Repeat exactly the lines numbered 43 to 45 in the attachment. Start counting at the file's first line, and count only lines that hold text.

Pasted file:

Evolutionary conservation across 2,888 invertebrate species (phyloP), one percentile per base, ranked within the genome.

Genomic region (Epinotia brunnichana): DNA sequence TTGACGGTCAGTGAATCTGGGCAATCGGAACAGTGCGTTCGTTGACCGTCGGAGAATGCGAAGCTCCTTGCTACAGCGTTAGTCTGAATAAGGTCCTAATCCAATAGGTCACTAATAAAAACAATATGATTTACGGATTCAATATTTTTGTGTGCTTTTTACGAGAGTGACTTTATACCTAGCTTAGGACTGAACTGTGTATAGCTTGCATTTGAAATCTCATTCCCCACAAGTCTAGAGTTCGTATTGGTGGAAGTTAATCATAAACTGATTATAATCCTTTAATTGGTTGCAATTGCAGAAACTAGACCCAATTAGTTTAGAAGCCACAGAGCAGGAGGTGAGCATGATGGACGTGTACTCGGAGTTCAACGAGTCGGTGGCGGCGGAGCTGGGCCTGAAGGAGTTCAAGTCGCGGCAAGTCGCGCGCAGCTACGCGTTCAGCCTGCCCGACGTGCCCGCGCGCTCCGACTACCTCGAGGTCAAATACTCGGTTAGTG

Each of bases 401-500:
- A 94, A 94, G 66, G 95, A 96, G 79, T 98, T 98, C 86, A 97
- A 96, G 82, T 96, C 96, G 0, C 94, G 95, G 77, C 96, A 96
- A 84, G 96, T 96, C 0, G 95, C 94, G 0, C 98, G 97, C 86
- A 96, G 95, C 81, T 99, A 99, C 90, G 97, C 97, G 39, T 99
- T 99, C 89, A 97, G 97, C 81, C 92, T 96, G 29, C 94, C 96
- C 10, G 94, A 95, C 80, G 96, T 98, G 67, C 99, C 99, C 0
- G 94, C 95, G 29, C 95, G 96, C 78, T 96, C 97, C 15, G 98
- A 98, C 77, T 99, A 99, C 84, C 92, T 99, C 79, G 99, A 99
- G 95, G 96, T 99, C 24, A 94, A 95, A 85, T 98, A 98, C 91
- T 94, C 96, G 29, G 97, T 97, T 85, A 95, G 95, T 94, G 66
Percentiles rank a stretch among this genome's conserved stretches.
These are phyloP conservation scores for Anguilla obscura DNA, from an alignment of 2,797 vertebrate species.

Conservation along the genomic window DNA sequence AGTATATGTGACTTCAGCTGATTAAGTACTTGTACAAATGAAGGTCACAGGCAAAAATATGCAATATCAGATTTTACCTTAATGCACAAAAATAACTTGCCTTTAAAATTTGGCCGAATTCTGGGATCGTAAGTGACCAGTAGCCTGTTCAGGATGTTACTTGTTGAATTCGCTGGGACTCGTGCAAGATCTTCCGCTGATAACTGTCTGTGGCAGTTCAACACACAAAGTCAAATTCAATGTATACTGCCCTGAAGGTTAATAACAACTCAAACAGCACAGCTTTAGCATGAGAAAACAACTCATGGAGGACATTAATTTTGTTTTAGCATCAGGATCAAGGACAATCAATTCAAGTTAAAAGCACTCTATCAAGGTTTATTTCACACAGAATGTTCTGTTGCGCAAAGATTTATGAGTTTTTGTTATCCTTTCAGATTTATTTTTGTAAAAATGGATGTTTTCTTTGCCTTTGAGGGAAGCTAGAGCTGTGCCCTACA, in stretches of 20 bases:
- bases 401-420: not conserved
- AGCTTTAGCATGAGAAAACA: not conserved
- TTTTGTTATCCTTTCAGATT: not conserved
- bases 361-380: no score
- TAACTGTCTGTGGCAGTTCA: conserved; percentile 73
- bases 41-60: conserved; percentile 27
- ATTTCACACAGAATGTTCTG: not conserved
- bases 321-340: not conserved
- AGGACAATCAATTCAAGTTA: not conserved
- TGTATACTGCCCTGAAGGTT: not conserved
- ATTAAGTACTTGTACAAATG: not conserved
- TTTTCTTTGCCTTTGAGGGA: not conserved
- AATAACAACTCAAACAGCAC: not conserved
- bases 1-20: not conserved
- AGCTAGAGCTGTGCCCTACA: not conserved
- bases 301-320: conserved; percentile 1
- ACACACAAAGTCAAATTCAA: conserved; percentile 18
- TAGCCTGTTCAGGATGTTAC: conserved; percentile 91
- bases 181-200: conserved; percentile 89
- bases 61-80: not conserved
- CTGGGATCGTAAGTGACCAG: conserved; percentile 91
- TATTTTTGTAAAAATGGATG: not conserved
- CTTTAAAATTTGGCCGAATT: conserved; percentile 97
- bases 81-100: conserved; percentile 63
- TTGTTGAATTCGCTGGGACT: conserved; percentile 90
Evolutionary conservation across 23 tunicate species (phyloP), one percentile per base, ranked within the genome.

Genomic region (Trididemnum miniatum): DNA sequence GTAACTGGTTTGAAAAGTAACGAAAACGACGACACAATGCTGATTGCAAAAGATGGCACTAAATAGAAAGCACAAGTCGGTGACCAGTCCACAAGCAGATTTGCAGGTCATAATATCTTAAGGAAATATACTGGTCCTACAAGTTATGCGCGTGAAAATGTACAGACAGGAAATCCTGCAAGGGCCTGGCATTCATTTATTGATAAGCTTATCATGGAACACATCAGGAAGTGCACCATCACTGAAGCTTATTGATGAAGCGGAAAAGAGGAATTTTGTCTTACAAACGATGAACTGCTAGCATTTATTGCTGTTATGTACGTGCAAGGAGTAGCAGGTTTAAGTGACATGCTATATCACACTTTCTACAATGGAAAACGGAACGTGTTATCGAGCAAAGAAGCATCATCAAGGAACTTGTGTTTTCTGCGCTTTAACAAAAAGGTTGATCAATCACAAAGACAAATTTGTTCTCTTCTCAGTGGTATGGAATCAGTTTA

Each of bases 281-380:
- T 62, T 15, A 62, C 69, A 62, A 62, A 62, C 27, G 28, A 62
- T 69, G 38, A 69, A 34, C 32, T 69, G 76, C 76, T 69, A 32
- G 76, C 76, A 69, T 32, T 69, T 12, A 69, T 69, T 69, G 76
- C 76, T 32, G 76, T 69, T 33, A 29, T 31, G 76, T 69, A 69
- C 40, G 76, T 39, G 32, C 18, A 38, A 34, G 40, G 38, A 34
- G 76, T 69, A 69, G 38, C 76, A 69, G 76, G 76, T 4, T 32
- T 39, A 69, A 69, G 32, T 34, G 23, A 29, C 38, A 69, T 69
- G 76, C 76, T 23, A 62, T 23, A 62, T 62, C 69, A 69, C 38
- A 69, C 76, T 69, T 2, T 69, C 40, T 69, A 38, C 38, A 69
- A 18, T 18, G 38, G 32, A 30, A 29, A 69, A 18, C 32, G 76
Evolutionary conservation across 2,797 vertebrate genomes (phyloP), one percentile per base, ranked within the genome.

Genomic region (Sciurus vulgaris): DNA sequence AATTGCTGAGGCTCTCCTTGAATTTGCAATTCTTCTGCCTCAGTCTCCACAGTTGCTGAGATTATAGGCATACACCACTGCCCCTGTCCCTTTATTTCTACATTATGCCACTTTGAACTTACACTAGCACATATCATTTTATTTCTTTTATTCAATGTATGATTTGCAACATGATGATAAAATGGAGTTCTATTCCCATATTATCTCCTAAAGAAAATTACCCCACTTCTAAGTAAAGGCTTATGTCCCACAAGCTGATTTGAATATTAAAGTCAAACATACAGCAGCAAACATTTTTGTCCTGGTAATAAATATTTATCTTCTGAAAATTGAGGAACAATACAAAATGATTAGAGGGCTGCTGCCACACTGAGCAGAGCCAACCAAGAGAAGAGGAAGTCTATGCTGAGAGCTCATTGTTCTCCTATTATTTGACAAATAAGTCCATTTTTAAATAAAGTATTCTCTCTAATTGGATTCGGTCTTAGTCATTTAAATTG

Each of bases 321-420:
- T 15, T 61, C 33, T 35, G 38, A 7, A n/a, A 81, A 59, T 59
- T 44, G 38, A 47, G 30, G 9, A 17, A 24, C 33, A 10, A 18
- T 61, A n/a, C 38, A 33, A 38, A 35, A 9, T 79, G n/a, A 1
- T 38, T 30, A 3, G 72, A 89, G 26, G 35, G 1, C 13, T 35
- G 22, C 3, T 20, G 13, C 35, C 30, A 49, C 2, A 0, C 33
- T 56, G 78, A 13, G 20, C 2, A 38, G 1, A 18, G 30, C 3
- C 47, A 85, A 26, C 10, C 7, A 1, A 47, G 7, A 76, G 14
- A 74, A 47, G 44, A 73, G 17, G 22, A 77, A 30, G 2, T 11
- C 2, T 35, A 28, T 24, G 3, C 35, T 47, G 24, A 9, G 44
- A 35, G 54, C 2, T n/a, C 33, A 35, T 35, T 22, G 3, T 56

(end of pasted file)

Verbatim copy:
Genomic region (Trididemnum miniatum): DNA sequence GTAACTGGTTTGAAAAGTAACGAAAACGACGACACAATGCTGATTGCAAAAGATGGCACTAAATAGAAAGCACAAGTCGGTGACCAGTCCACAAGCAGATTTGCAGGTCATAATATCTTAAGGAAATATACTGGTCCTACAAGTTATGCGCGTGAAAATGTACAGACAGGAAATCCTGCAAGGGCCTGGCATTCATTTATTGATAAGCTTATCATGGAACACATCAGGAAGTGCACCATCACTGAAGCTTATTGATGAAGCGGAAAAGAGGAATTTTGTCTTACAAACGATGAACTGCTAGCATTTATTGCTGTTATGTACGTGCAAGGAGTAGCAGGTTTAAGTGACATGCTATATCACACTTTCTACAATGGAAAACGGAACGTGTTATCGAGCAAAGAAGCATCATCAAGGAACTTGTGTTTTCTGCGCTTTAACAAAAAGGTTGATCAATCACAAAGACAAATTTGTTCTCTTCTCAGTGGTATGGAATCAGTTTA

Each of bases 281-380:
- T 62, T 15, A 62, C 69, A 62, A 62, A 62, C 27, G 28, A 62